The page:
(iii) The petition to James, bishop of Imola (7), apostolic legate to England and Scotland, on behalf of the most serene prince and lord, the lord Henry (29), by the grace of God king of England and France and lord of Ireland, of the one part, and of the most illustrious (clarissime) lady, the lady Elizabeth (20), eldest legitimate and natural daughter of the late Edward, sometime king of England and France and lord of Ireland, of the other part, setting forth that whereas the said king Henry has by God's providence won his realm of England, and is in peaceful possession thereof, and has been asked by all the lords of his realm, both spiritual and temporal, and also by the general council of the said realm, called Parliament, to take the said lady Elizabeth to wife, he, wishing to accede to the just petitions of his subjects, desires to take the said lady to wife, but cannot do so without dispensation, inasmuch as they are related in the fourth and fourth degrees of kindred, wherefore petition is made on their behalf to the said legate to grant them dispensation by his apostolic authority to contract marriage and remain therein, notwithstanding the said impediment of kindred, and to decree the offspring to be born thereof legitimate.

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Around 1510 Meynnart Wewyck Painter 1460-1525 is believed to have painted the portrait of Henry VII King England and Ireland 1457-1509.<BR><p class="inline-paragraph">Around 1520 Unknown Painter. Netherlands. Portrait of Henry VII King England and Ireland 1457-1509.<BR><p class="inline-paragraph">Around 1675 Unknown Painter. Portrait of Elizabeth York Queen Consort England 1466-1503. From a work of 1500.<BR><p class="inline-paragraph">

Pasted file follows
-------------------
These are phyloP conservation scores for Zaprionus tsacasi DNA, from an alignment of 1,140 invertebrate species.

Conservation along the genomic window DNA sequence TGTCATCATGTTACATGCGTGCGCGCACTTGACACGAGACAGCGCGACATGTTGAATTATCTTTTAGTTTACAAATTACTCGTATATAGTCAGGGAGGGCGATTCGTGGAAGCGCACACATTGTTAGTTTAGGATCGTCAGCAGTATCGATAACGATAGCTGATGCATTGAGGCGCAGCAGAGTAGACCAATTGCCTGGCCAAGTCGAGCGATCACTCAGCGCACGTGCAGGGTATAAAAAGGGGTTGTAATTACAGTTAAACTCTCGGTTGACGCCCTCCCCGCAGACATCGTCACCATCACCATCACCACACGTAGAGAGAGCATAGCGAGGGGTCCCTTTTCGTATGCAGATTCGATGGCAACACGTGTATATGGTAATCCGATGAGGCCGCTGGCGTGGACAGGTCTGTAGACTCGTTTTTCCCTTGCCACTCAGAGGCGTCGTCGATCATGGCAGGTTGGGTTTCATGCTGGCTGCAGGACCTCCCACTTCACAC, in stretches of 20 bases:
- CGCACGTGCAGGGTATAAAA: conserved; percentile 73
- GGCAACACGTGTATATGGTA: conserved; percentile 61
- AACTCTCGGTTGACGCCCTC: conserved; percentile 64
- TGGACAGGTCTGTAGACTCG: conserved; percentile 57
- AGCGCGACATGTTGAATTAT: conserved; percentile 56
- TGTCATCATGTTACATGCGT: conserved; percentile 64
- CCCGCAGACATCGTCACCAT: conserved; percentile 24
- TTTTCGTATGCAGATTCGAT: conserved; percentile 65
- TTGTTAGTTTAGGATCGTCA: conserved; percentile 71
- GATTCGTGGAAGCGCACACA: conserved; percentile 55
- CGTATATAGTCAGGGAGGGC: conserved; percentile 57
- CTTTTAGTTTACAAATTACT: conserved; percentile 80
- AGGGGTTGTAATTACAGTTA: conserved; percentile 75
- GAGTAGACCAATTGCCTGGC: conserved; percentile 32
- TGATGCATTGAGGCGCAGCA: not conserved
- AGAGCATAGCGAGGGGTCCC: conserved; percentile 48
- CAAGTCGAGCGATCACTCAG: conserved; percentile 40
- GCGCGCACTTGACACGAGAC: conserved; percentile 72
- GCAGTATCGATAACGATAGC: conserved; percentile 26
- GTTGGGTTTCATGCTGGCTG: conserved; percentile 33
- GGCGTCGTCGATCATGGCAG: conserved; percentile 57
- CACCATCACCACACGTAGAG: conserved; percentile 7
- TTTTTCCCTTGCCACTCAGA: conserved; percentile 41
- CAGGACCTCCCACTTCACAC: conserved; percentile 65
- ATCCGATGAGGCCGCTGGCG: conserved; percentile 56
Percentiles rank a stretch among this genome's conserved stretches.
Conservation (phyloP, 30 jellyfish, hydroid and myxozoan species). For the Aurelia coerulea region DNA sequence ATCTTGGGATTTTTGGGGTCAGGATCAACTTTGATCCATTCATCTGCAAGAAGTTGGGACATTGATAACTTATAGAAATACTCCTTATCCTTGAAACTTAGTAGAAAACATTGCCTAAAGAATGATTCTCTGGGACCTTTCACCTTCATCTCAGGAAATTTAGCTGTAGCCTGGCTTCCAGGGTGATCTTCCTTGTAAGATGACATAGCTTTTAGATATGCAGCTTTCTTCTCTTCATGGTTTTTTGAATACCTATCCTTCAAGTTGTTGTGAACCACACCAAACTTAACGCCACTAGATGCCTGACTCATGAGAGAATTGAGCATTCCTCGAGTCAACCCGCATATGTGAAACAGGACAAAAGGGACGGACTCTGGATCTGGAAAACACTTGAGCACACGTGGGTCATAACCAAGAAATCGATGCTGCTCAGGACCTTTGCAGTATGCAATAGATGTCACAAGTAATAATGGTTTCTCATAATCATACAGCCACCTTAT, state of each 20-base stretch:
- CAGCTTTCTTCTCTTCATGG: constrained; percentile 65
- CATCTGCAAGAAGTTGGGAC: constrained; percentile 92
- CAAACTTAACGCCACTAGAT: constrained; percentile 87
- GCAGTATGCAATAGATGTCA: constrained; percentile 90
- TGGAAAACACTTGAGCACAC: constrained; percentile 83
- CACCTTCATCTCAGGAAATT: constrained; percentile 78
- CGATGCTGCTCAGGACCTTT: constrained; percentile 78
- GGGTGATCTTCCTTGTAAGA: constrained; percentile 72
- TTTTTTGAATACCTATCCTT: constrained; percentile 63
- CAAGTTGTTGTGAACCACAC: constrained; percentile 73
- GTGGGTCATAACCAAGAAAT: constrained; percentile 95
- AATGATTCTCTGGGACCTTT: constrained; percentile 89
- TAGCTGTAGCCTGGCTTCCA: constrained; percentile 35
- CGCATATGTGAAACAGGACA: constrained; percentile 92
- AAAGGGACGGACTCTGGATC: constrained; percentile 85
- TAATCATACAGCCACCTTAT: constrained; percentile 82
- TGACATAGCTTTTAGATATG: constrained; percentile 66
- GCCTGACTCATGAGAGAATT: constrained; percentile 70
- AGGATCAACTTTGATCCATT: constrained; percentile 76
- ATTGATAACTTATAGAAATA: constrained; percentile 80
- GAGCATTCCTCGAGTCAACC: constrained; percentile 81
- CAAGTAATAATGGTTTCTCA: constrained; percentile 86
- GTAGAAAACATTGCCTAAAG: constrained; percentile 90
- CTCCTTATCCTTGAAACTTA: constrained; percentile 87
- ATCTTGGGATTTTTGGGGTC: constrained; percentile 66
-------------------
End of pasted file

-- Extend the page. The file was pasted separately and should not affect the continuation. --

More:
Art of Dialling

Thomas Stirrup wrote the Art of Dialling in 1638.

Cassandre

In 1642 Gauthier de Costes Seigneur de la Calprenède 1610-1663 (32) published Cassandre.

Andronicus or The Unfortunate Politician

In 1646 Andronicus or The Unfortunate Politician authored by Thomas Fuller Author 1608-1661 was first published.

Monasticon Anglicanum

The Monasticon Anglicanum was first published by William Dugdale 1605-1686 (49) in 1655. Originally in Latin it was translated and published in English in 1693.

John Evelyn's Diary 21 May 1685. 21 May 1685. I din'd at my Lord Privy Seale's with Sr Wm Dugdale (79), Garter King at Armes, author of the Monasticon and other learned workes: he told me he was 82 yeares of age, and had his sight and memory perfect. There was shewn a draught of ye exact shape and dimensions of the Crowne the Queene (26) had been crown'd withall, together with the Jewells and pearles; their weight and value, wch amounted to £100,658 sterling, attested at the foote of the paper by the jeweller and goldsmith who sett them.

Ductor Dubitantium or the Rule of Conscience